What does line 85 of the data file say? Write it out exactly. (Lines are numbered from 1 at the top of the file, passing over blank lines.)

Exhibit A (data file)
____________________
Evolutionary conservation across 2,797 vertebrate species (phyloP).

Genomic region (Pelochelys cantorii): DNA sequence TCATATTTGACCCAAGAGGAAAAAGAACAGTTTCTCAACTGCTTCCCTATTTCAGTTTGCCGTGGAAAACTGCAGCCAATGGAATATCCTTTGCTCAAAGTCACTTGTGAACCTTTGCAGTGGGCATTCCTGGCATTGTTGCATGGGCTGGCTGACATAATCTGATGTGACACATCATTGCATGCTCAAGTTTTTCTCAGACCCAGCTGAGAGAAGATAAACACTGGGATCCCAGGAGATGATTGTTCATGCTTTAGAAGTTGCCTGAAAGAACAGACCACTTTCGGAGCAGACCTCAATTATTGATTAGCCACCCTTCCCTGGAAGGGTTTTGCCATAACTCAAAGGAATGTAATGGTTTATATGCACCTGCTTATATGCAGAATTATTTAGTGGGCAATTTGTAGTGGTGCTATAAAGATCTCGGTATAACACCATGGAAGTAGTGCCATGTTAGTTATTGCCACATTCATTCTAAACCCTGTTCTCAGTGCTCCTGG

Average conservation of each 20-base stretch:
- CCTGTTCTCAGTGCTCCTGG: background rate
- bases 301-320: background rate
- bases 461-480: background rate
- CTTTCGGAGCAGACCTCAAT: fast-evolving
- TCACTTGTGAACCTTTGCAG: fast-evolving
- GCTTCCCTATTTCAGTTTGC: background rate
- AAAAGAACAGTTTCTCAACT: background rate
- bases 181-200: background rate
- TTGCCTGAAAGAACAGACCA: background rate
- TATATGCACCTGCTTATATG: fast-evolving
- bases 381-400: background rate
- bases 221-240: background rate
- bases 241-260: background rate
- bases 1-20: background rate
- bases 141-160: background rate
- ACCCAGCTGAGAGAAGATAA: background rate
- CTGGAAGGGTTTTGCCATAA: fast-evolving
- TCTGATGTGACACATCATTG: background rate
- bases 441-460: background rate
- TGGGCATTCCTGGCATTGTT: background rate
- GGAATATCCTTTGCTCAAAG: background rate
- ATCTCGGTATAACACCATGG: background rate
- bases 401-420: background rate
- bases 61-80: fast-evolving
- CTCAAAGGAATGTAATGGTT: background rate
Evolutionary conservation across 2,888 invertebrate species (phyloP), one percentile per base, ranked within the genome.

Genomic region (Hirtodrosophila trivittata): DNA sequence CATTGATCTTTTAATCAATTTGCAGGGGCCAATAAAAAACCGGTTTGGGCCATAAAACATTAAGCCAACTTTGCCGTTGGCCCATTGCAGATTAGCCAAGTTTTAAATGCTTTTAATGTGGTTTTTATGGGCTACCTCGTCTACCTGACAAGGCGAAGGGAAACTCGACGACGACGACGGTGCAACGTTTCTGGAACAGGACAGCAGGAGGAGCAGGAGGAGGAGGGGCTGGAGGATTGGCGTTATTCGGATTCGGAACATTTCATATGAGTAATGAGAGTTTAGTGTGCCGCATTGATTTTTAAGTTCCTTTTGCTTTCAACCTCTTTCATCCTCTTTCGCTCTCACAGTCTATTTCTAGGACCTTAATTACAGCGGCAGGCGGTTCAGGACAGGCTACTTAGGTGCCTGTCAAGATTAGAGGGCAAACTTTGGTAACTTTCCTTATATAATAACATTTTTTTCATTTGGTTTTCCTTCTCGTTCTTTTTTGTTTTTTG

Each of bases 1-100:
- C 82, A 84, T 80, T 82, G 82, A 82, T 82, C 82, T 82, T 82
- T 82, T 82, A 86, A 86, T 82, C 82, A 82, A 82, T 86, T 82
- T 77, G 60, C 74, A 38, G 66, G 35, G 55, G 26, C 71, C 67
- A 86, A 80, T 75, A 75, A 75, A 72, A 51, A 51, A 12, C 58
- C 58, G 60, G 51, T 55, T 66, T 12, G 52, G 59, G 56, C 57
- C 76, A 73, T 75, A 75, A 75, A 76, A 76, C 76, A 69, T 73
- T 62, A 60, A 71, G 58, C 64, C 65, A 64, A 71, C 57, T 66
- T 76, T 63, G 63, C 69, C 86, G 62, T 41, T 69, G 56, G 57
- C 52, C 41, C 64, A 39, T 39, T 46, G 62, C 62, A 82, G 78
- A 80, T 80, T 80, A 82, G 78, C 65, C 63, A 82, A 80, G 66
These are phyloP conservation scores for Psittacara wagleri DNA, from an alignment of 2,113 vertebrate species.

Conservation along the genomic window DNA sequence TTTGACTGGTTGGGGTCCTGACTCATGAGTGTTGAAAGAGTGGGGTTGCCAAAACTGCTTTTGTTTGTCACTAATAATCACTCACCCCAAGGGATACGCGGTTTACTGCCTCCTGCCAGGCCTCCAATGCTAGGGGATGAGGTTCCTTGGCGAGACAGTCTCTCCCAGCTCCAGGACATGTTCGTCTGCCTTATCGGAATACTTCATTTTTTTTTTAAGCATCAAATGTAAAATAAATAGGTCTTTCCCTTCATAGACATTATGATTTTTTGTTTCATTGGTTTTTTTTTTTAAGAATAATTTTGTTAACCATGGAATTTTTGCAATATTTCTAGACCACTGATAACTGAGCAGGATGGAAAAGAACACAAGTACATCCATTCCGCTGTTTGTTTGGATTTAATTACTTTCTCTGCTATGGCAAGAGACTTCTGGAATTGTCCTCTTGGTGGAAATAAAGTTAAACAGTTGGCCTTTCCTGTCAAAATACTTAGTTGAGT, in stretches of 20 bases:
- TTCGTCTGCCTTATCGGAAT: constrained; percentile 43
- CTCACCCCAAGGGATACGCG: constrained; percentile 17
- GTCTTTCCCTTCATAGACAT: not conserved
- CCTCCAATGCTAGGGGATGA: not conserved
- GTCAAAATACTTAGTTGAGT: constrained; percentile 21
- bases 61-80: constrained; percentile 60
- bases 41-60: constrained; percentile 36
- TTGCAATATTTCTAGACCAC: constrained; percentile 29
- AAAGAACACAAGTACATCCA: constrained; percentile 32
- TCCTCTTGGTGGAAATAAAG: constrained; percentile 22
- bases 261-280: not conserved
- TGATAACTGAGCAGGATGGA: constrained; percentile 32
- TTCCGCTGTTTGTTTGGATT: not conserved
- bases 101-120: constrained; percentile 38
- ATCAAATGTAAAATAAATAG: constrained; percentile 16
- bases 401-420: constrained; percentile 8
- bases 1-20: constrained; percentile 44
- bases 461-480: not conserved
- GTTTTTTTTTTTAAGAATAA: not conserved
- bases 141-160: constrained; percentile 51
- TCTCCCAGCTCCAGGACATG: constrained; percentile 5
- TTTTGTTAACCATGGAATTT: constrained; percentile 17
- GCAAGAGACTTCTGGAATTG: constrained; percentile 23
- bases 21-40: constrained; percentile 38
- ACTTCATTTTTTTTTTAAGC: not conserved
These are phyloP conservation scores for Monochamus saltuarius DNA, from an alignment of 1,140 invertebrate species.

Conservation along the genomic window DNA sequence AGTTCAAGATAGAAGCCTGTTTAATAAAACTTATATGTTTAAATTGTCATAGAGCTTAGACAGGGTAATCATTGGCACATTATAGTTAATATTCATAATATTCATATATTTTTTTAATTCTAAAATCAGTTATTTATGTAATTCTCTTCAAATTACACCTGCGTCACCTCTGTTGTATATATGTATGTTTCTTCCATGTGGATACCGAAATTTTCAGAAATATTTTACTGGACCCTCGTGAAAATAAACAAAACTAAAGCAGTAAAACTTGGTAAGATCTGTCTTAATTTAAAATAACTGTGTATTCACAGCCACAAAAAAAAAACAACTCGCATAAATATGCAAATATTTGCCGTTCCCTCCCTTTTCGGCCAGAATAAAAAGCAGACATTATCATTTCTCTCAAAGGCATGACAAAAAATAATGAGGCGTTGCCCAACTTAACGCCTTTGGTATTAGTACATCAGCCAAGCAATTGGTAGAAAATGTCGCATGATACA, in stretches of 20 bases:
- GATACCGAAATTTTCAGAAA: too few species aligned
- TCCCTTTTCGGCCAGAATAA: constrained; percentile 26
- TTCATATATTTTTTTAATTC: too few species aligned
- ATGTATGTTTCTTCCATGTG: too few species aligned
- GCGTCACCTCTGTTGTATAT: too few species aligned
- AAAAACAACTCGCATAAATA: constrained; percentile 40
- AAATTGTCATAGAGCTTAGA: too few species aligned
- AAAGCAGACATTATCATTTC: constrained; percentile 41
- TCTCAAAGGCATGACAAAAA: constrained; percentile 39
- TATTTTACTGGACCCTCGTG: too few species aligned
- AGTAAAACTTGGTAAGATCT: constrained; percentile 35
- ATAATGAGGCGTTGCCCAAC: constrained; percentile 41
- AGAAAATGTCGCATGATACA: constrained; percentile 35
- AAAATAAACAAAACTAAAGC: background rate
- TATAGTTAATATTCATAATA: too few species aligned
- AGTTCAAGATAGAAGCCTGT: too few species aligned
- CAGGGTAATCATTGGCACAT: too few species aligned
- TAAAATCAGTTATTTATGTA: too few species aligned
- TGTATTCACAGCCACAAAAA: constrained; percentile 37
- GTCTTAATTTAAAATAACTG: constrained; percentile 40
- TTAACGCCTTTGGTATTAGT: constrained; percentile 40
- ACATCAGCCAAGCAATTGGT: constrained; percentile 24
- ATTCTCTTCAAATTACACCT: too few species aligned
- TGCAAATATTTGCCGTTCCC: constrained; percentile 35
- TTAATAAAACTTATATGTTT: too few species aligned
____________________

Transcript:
- TATAGTTAATATTCATAATA: too few species aligned